Invictus (2009)

PG-13   |    |  Biography, Drama, History


Invictus (2009) Poster

Nelson Mandela, in his first term as the South African President, initiates a unique venture to unite the apartheid-torn land: enlist the national rugby team on a mission to win the 1995 Rugby World Cup.


7.3/10
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  • Clint Eastwood in Invictus (2009)
  • Clint Eastwood at an event for Invictus (2009)
  • Clint Eastwood and Morgan Freeman in Invictus (2009)
  • Matt Damon in Invictus (2009)
  • Clint Eastwood at an event for Invictus (2009)
  • Matt Damon and Nelson Mandela in Invictus (2009)

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9 December 2009 | C-Younkin
8
| Strong themes overcome predictable plotting
Morgan Freeman's made a career out of playing inspirational second fiddles who always steal the movie. Now with Clint Eastwood's "Invictus", we finally get to see this amazing actor take front and center and run with it. The movie, based on a John Carlin novel about the event that changed South Africa, fits Freeman like a glove and it's hard to imagine he's not a front-runner for that lead actor Oscar he has so deserved for so long now.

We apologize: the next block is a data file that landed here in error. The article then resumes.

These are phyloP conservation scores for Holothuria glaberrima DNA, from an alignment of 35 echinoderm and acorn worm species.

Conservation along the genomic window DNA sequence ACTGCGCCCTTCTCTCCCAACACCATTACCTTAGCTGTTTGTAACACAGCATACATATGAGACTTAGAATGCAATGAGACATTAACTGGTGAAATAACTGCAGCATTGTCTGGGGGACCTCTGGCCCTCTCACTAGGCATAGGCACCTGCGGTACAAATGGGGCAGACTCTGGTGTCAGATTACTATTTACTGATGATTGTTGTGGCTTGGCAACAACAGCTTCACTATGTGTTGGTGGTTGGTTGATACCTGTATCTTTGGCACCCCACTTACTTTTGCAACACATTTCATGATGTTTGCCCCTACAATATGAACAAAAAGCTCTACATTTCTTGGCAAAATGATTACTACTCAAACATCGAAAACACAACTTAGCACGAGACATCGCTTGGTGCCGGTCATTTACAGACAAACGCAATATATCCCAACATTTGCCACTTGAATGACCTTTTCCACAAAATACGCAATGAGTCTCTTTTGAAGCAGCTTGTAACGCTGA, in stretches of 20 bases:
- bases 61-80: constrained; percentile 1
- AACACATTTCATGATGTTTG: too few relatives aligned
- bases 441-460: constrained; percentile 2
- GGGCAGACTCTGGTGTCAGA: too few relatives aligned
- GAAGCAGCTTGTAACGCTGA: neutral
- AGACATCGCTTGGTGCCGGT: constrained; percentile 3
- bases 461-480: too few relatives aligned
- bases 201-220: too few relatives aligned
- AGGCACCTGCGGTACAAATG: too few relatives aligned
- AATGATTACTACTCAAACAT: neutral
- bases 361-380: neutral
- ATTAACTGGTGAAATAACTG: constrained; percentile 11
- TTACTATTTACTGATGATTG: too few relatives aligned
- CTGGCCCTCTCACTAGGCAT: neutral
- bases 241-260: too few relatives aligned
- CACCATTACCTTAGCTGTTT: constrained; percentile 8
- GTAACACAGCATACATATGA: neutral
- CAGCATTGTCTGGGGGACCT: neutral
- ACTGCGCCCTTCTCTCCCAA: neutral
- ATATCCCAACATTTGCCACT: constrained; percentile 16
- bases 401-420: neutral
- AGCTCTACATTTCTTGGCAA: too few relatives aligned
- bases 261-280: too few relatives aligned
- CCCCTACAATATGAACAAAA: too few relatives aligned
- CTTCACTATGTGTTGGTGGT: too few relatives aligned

He plays Nelson Mandela as a born leader, an authoritative yet empathetic uniter who preached forgiveness and looked for common ground when elected president of South Africa. His election caused unrest among whites, and blacks still had hard feelings for years-worth of oppression. The one thing he saw that could unite was the Rugby team, a shamefully rag-tag bunch facing extinction because many still saw the team as a left-over from apartheid. Mandela knew ending the team would mean more unrest among white Rugby fans so instead he presented a challenge to team captain Francois Pienaar (Matt Damon); win the world cup,unite us.

Do they? It's all predictably plotted and there are times where you wish Eastwood had employed an announcer to explain what's happening on the Rugby field but the great themes of forgiveness, unity, and determination make this a sports movie well worth seeing. There are really wonderful elements here. The relationship between Mandela's white and black security detail. The Rugby team reaching out to the community by going to the slums and teaching kids how to play. Pienaar's visit to Mandela's prison cell to understand the man's courage. The people of South Africa rallying into something of a community. And the bond between Mandela and Pienaar, very well played by both Freeman and Damon, of two men looking for their country's pride, it's center, and it's heart. By the final Rugby match, the movie has built up such good-will that any predictability or confusion on screen becomes an afterthought to the joy and excitement on display. Eastwood's film shows how sports can unify people, a simple yet inspirational and lovable message that should leave audiences cheering.

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Biography | Drama | History | Sport

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